December 9, 1999
A town judge who is a retired police officer in the same town, may preside
over cases involving defendants about whose activities the judge has prior
knowledge, but should not preside in cases involving persons whom the judge
had used as informants while a police officer.
22 NYCRR 100.3(E)(1); 100.3(E)(1)(a)(i);
Opinion 91-73 (Vol. VII).
The inquirer is about to take office as town judge and will therefore be retiring as a lieutenant in the town police department where he/she served for 21 years. The inquirer asks two questions: (1) Is it inappropriate to preside in cases in which the defendant is a person with whom the inquirer "had dealings" as a police officer? (2) What if this person had been used by the inquirer as an informant?
The fact that a current defendant may be a person about whose activities the judge acquired knowledge (e.g., of a prior criminal record) by virtue of the judge's former employment as a police officer does not, in our view, require recusal. In and of itself, it is not a circumstance from which it could be concluded that the "judge's impartiality might reasonably be questioned." 22 NYCRR 100.3(E)(1). In Opinion 91-73 (Vol. VII) the Committee advised that a judge could preside over a zoning law violation case involving a defendant whom the judge had previously prosecuted, also for a zoning law violation, when the judge had been a prosecutor. The Committee is of the view that the two situations are ethically indistinguishable. Thus, the judge may preside, provided, of course, that the judge believes that he or she can be fair and impartial.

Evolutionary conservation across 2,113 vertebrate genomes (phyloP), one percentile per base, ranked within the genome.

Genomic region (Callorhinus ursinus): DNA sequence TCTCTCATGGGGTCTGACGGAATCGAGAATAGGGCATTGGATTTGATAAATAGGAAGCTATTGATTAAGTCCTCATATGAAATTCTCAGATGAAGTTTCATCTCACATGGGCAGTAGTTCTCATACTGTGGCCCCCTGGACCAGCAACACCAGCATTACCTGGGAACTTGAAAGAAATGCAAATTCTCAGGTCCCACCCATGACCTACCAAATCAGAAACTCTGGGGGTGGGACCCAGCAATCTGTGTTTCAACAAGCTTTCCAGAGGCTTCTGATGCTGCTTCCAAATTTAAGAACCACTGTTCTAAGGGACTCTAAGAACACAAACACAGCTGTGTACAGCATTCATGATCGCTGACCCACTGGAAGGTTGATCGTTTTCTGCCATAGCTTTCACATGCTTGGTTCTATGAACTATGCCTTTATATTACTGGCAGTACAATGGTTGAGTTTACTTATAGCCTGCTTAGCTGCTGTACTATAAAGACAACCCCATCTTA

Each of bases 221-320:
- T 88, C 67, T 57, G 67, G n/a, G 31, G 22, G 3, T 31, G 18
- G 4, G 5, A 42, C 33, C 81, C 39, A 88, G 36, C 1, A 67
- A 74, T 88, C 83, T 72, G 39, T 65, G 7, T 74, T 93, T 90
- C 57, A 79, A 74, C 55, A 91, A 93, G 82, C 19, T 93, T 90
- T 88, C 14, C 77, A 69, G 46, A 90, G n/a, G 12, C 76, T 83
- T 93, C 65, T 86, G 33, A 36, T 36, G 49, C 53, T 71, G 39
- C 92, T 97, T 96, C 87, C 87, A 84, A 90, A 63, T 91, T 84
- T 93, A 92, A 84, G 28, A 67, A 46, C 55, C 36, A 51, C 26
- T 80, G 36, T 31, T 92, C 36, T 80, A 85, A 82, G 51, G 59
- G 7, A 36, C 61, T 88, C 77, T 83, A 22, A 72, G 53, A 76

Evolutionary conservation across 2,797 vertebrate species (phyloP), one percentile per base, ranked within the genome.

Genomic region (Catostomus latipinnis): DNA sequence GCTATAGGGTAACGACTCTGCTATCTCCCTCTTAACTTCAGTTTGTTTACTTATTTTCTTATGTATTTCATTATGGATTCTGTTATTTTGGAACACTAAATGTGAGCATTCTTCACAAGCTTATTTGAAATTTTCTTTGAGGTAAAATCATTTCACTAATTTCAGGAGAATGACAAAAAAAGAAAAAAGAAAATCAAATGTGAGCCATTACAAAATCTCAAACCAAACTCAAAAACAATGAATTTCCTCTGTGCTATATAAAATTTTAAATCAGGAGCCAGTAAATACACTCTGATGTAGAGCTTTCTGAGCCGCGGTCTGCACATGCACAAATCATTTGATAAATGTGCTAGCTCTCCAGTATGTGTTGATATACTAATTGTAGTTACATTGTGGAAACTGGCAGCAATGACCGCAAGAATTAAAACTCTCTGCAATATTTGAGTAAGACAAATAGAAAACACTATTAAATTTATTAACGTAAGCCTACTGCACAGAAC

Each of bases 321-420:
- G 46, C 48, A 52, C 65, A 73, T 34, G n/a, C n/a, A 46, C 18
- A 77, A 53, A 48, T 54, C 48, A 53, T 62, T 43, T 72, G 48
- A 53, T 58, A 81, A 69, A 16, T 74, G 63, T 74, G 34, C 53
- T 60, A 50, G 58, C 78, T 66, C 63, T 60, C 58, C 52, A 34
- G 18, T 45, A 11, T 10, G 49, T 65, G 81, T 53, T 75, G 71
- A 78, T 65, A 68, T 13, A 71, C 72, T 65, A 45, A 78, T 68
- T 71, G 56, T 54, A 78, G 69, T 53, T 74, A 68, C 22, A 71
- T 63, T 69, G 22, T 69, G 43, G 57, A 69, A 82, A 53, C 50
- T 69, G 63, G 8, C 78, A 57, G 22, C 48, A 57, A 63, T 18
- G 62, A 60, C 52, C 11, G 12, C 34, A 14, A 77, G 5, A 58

But we are of a different opinion with respect to an informant. Such a relationship is often on-going, and carries with it a degree of mutual trust and confidence leading to conclusions concerning the reliability and veracity of the informant. A personal bias or prejudice concerning such a person, or the perception of such bias or prejudice is not unlikely. 22 NYCRR 100.3(E)(1)(a)(i). We therefore conclude that the inquirer should not preside over cases involving former informants. Whether there should be disclosure of the reason for the recusal is left to the discretion of the judge.